Motorcycle Treasures

Inside the catacombs of Morristown's Motorcycle Salvage and their collection of cycle junk

Who you gonna call when you rash up your GSXR or need a fuel tank for a '65 Yamaha Big Bear scrambler? Since 1976, local vintage motorcycle enthusiasts and riders of more modern machinery have sought out Motorcycle Salvage, whether searching for that rare part listed as NLA on the dealer's parts CD, or to replace expensive breaky-offy bits from modern sportbikes and cruisers that failed to keep the shiny side up.

For riders finally giving up on a project bike or saying goodbye to a totaled machine, the dark catacombs off Montvue Avenue in downtown Morristown are often the last stop. Whether ridden, rolled or dragged in, no bike or bits are turned away.

In the well-lit showroom where customers enter the building, there are used bikes and new Chinese scooters on the floor, a service department, and new parts and accessories for sale. A few nicely unrestored old bikes are displayed against the walls on steel racks. But the draw for gearheads has always been, like the sign says, the salvage. The further from the showroom, the older the bikes get, and, appropriately, the darker the huge rooms are in the once-condemned furniture factory. Faintly illuminated by a few dusty fluorescent fixtures are hundreds of fuel tanks and exhaust systems hung on the walls and metal rafters like in some heavy-metal slaughterhouse.

Except for a few pieces of high-dollar sportbike plastic and some electrical bits that are removed from the carcasses and shelved, parts shopping at Motorcycle Salvage is "you-pull-it." Recommended equipment for a shopping expedition includes tools, flashlight (or coal-miner's headlamp), old (warm) clothes and sturdy footwear with oil-resistant soles. Even after Memorial Day, this not the place to wear white.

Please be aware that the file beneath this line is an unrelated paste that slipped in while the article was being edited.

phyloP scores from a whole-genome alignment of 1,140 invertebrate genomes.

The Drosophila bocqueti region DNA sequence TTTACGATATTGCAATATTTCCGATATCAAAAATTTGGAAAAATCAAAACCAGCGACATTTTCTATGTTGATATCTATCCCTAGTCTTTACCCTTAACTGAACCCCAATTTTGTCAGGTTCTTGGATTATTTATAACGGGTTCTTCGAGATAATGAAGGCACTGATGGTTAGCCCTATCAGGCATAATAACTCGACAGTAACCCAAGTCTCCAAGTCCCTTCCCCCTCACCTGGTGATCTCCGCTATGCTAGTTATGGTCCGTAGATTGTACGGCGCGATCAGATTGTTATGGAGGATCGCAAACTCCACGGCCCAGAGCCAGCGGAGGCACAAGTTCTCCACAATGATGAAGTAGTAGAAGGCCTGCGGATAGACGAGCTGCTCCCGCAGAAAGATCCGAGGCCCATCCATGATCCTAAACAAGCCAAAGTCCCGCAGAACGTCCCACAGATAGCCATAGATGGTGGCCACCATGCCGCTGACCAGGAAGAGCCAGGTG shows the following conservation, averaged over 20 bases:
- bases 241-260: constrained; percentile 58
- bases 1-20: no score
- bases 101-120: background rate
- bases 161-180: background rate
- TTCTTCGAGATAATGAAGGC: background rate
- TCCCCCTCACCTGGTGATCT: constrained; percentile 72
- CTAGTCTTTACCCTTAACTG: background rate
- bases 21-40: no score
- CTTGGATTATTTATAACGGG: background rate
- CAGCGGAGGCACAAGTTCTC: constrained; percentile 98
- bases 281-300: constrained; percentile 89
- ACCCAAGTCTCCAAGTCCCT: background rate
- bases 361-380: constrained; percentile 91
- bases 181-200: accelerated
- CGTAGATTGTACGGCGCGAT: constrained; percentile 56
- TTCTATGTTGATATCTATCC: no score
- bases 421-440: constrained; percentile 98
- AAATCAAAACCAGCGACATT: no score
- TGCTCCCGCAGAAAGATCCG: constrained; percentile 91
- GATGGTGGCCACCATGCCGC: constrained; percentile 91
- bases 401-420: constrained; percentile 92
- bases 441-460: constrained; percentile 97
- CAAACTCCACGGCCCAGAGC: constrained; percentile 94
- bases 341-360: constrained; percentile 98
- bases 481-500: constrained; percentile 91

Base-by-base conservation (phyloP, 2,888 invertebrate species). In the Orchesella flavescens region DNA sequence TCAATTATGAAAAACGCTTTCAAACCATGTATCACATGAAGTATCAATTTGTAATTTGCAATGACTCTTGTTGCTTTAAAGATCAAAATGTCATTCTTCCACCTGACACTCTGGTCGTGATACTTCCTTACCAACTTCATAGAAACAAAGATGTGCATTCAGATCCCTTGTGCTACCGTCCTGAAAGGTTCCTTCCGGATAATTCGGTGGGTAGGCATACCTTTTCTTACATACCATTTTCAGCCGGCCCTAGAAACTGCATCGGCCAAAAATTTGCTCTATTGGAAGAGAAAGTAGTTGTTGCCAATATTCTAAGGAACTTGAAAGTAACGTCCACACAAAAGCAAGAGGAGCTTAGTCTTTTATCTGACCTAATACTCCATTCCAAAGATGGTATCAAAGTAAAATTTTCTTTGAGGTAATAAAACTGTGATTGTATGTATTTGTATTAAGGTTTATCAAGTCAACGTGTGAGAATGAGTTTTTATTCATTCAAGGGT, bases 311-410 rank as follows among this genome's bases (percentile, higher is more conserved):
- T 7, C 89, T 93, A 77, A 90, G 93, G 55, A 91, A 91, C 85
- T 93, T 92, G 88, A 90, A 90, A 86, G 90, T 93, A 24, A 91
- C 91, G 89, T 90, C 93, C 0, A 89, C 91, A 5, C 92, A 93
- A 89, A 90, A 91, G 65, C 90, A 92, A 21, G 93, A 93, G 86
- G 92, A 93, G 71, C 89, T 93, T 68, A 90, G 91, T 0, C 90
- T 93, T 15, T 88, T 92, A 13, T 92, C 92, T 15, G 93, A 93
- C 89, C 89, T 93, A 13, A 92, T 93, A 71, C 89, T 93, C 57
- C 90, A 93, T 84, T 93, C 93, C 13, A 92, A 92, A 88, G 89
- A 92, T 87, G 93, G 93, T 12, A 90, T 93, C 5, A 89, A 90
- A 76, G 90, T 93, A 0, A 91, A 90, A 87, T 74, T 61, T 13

But as grown-into-the-floor as some of the bikes look, they've only been entombed here since 1997 or later. This ancient-feeling place is Motorcycle Salvage 3.0, or maybe that should be 4.0, if you count the original Adams motorcycle business, Cycle Inn, a chopper-building shop Jake and younger brother Jim Adams opened around 1973. "We would go to Florida and buy [Honda CB] 750s, because you couldn't find them around here, bring them back and chop 'em," Jake says. They wisely kept most of the stock parts they removed.

"We'd take off the forks to put on extended ones. Then someone would crash their bike and we'd sell them the leftover forks," Jake says. Used and salvaged parts became the primary business, and a 35-year enterprise was launched. A chopped CB750 in the showroom serves as a roots reminder.

The first location (and eventually the third, as well) to bear the name "Motorcycle Salvage" was located in the Buffalo Trail area of north Morristown, in a building the Adamses still own. Because it was smaller than the two later locations, some of the parts bikes were stored outdoors. The salvage yard operated from that location from 1976 until 1987, when the Adamses bought a hulking tobacco warehouse on South Cumberland Street in downtown Morristown. The size of the place allowed the inventory of parts bikes to grow and be stored indoors.

Jim made buying trips all over the southeast, buying parts bikes, shop inventories, and running machines. The tobacco warehouse filled up, and during the '80s a lot of bikes considered highly collectible now were just used bikes, or junk. The main entrance housed the sales counter and some of the more collectible bikes, like a Yamaha TA125 race bike above the front door, and a brand new CZ motocrosser still in the dusty crate in the center of the showroom. Around 20 antique cars were also housed in one of the many rooms, this one marked with a "Do not enter" sign.

The basement was where the really old grubby bits lived, along with watchdogs, so exploring the dark rooms carried two additional risks besides impaling yourself on random handlebars or other pointy bike parts: dog piles and fleas.

Highlights of the basement included a nearly complete Penton ISDT replica, a Suzuki RE5 Wankel-engined bike, and a Model A pickup whose bed was filled with a mountain of carburetors.